Open2 sheds some light: in response to Pete’s musings, I immediately thought that the beans/UK craze might be a first world war thing – tinned rations at the front, shared experience of hardship, a generation shaped ect ect.

But no – though introduced to the UK at around the turn of the 19th century, Heinz didn’t start making beans here until the 20s (and for most of the bean’s history in Britain, Heinz enjoyed a virtual monopoly).

The turning point seems to have been World War II, when GIs gave the baked bean some exotic elan, and then I suspect a big surge in the 1950s for two reasons:

– affluent society and changing lifestyles leading to more demand for convenience food.
– increased popularity of cafes – this is where the bean will have come into its own as a snack and as part of the breakfast.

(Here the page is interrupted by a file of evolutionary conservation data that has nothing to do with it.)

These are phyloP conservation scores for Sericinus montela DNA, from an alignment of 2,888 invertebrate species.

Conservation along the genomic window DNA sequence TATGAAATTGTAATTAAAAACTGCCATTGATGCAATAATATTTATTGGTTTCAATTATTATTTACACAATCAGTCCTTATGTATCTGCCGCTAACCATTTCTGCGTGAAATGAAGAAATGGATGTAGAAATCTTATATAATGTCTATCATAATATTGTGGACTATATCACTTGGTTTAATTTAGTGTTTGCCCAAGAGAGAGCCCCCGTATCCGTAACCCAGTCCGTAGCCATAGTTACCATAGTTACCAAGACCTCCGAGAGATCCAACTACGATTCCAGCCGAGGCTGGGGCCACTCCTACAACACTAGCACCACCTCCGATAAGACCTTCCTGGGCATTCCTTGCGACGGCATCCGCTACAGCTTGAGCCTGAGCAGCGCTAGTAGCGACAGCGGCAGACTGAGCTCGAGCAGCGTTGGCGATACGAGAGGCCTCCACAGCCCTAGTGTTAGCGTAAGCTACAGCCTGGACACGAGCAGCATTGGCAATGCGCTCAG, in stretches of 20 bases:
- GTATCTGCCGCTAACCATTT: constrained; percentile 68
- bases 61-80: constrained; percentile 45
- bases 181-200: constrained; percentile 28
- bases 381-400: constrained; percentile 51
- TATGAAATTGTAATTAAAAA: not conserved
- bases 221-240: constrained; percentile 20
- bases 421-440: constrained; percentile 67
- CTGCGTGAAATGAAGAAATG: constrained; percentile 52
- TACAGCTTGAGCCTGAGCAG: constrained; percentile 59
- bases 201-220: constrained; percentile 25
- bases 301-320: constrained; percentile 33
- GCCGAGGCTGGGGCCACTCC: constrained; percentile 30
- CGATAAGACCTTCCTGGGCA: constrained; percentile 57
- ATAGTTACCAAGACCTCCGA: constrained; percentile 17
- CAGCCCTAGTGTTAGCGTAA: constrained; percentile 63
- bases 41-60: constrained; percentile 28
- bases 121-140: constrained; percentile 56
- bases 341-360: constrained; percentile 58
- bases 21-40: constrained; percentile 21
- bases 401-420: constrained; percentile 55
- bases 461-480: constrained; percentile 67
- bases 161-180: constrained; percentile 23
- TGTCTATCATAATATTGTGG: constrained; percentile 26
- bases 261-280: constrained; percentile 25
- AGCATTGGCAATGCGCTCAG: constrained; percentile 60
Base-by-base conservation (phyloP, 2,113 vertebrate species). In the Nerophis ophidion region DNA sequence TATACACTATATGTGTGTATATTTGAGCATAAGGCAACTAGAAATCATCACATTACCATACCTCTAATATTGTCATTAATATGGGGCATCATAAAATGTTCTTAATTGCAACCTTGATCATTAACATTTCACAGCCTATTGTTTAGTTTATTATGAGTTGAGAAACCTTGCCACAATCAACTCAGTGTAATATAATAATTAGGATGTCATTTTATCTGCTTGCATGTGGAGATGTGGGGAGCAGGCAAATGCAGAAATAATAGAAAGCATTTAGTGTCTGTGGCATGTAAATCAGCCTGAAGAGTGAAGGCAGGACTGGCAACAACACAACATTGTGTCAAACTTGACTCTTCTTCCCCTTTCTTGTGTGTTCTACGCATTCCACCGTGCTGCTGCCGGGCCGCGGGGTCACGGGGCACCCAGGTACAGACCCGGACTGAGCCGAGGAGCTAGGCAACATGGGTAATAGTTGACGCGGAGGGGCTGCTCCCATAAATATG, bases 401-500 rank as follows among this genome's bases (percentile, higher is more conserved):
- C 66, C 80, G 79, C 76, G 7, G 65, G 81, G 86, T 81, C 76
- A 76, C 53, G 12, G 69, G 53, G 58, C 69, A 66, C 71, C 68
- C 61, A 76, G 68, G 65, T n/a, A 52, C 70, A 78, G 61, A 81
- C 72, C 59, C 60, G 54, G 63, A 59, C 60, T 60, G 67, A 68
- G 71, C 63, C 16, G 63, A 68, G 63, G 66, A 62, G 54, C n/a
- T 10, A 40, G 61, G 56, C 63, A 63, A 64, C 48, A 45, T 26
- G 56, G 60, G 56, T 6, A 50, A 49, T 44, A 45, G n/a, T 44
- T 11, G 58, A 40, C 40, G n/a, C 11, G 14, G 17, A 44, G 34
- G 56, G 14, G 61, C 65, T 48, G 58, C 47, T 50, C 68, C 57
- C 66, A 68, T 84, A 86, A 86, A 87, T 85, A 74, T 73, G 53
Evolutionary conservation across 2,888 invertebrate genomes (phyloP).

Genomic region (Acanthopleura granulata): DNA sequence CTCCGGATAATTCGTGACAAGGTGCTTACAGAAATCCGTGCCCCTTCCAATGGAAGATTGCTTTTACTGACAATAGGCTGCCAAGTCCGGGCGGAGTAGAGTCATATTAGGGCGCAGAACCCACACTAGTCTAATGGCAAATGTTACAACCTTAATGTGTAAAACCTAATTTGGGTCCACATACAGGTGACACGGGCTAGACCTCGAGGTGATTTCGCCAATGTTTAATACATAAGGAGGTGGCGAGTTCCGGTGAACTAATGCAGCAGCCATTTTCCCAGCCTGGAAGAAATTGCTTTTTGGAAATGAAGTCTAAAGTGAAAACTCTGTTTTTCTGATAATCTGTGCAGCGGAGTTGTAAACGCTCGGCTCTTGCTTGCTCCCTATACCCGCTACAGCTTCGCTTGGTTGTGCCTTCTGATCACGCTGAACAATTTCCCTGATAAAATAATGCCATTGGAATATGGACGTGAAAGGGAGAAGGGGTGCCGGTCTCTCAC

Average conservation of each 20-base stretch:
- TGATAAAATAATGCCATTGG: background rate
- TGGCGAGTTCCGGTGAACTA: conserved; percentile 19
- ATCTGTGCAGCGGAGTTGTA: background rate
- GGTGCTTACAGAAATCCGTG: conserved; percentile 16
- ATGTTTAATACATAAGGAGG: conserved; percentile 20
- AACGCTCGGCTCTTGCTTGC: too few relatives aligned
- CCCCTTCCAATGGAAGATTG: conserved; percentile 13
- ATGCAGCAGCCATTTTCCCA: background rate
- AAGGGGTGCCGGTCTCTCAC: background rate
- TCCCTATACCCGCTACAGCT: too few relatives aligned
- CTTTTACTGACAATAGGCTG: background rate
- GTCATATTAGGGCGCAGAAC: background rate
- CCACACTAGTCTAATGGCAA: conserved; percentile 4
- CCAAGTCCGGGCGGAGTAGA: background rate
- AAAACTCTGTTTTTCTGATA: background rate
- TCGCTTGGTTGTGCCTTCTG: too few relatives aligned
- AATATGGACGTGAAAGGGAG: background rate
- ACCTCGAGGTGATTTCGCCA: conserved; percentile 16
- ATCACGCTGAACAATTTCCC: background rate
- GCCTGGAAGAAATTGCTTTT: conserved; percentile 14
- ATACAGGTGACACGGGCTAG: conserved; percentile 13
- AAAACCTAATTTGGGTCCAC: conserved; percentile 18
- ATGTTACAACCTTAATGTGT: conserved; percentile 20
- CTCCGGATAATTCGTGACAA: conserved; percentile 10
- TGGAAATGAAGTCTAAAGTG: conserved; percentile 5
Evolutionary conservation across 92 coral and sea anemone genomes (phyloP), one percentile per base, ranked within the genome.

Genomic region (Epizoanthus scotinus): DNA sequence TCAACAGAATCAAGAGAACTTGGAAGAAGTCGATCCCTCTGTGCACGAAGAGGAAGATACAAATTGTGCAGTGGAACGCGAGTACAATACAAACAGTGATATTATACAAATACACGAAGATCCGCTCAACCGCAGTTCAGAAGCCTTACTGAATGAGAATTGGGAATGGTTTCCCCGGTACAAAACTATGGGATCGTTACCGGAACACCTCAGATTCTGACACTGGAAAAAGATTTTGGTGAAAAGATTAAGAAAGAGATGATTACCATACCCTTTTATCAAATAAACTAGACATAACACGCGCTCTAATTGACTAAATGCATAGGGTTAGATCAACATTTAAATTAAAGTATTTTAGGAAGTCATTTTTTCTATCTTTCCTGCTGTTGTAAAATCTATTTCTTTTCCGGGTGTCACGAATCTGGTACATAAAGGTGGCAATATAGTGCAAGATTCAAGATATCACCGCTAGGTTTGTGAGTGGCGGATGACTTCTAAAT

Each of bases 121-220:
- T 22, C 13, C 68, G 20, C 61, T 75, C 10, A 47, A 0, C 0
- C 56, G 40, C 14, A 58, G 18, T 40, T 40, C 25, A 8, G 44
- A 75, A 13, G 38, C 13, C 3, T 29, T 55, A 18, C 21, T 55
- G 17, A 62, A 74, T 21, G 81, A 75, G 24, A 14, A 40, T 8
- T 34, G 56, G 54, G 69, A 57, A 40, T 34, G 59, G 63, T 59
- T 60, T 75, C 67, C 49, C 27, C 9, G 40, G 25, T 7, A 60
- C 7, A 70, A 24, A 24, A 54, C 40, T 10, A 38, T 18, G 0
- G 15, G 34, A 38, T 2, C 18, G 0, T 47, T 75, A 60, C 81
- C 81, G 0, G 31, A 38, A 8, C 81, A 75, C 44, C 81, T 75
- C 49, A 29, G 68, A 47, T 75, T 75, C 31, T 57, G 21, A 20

In the broader history of the GBB I’d posit a shift away from the GBB in the early 20th century containing kippers and so on – an aspirational meal served up at home, ideally by a Jeeves-ish figure – and towards the GBB as we know it now, a comfort meal with the emphasis firmly on “what comes well out of a frying pan”. The bean may be the axis on which this change pivots.